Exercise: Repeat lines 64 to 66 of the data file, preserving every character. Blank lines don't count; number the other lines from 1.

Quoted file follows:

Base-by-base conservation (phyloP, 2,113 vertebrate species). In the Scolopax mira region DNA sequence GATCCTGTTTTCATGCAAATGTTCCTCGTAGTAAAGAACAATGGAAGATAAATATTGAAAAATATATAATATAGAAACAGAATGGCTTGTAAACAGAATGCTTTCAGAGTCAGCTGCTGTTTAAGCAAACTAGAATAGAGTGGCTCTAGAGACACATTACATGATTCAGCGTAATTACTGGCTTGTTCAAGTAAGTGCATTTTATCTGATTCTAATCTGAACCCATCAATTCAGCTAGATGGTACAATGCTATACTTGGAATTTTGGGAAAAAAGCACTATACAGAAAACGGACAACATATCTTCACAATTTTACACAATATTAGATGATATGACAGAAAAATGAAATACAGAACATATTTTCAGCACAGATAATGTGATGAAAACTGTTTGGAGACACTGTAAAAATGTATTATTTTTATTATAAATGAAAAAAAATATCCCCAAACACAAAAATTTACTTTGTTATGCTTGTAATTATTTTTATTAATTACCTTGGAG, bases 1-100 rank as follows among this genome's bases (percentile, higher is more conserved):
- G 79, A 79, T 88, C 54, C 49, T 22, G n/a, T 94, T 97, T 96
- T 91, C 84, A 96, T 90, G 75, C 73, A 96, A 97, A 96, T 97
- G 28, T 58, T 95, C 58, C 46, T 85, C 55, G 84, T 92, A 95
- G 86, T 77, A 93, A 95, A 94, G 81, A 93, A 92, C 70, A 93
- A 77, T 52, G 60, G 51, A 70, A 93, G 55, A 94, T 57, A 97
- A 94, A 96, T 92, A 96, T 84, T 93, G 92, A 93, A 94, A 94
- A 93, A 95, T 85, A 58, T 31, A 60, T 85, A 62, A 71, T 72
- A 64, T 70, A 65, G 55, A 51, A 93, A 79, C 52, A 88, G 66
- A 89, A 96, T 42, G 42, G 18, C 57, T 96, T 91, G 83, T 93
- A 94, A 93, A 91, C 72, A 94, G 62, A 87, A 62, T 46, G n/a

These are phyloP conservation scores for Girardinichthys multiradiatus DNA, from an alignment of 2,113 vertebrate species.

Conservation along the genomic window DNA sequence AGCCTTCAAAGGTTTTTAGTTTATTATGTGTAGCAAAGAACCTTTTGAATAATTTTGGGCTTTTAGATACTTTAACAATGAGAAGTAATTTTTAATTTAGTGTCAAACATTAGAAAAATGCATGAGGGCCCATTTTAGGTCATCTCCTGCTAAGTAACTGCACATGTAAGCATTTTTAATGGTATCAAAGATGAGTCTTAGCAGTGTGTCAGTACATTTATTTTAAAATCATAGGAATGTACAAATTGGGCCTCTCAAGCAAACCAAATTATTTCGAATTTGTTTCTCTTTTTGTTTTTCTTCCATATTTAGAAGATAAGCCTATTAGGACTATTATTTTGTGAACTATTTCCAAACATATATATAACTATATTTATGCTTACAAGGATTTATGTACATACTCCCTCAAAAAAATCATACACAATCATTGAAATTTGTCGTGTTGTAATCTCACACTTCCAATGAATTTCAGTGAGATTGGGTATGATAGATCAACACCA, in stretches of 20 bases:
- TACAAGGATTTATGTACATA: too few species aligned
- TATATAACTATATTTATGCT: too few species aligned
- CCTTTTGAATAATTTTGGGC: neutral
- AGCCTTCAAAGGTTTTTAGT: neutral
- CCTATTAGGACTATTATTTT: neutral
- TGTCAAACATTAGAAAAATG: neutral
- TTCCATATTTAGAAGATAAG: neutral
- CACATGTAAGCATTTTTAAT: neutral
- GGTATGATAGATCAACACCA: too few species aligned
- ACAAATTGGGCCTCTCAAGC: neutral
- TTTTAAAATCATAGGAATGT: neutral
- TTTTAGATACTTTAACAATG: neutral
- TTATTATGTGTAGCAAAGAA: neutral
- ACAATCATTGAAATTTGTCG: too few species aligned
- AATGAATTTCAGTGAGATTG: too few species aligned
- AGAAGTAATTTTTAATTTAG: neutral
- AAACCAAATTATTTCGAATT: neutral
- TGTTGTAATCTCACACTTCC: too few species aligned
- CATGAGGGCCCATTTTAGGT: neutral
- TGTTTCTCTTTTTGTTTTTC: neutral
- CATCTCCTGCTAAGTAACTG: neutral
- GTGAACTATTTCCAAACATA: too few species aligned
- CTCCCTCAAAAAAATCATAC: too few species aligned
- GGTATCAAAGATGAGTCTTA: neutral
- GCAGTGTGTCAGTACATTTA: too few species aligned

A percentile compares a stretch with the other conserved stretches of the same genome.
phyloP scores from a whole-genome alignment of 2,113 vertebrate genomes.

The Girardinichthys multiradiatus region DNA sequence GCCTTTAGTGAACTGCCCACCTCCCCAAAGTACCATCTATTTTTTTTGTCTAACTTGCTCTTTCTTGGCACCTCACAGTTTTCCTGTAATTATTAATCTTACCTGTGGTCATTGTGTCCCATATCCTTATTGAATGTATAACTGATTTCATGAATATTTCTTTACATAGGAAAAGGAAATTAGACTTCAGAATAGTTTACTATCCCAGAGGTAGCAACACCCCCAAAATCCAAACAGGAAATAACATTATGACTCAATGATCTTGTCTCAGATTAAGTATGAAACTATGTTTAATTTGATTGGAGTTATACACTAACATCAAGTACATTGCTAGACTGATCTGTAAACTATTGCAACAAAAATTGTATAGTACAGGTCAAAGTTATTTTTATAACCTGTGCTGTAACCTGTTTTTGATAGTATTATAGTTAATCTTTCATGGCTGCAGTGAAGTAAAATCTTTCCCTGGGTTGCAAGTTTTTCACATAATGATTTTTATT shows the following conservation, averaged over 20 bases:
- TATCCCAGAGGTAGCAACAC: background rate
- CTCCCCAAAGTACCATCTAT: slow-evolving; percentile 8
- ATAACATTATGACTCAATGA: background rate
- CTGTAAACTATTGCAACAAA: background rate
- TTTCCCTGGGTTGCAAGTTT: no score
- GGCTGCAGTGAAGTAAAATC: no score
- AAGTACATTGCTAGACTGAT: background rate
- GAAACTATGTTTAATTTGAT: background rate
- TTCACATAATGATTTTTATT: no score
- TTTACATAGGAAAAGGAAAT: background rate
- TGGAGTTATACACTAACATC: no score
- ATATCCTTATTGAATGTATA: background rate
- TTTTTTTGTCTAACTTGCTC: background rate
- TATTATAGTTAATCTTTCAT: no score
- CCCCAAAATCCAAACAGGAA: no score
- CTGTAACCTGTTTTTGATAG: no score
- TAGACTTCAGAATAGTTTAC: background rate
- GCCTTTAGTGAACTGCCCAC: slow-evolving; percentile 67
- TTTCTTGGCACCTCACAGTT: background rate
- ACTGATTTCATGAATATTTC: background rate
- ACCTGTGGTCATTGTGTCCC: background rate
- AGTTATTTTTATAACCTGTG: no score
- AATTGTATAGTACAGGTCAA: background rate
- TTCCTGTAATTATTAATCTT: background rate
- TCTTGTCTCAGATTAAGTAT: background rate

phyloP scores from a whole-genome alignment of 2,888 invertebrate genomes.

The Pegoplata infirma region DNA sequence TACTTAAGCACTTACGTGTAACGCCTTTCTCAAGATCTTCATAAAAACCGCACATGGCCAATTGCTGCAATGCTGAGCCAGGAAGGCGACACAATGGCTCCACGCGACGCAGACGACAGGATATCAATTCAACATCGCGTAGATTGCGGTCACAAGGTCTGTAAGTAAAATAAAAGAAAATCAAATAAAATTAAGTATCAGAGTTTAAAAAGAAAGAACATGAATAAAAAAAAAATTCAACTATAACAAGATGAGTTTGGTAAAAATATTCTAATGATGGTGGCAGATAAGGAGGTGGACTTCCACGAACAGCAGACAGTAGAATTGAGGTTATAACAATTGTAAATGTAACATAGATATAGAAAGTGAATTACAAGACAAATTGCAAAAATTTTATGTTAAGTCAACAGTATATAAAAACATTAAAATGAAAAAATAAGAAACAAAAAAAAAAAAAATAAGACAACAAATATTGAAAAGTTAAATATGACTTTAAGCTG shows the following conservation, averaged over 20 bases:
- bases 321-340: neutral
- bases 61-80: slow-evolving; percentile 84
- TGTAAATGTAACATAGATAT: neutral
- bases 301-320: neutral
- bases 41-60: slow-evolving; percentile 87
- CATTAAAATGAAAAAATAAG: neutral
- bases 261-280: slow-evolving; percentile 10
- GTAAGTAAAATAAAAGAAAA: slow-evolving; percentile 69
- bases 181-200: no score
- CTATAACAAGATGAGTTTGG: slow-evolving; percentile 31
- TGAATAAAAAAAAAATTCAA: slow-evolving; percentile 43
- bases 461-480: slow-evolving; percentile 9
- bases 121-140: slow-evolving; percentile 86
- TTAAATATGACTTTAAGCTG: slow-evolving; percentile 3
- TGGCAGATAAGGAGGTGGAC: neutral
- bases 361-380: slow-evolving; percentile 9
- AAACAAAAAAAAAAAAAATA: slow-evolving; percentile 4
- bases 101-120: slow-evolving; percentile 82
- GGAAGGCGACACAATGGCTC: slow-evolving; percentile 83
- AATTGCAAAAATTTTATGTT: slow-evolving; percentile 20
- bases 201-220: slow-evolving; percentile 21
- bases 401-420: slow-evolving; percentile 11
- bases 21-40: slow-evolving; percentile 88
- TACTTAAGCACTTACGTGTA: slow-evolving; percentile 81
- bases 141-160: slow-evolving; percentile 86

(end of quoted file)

- AATTGTATAGTACAGGTCAA: background rate
- TTCCTGTAATTATTAATCTT: background rate
- TCTTGTCTCAGATTAAGTAT: background rate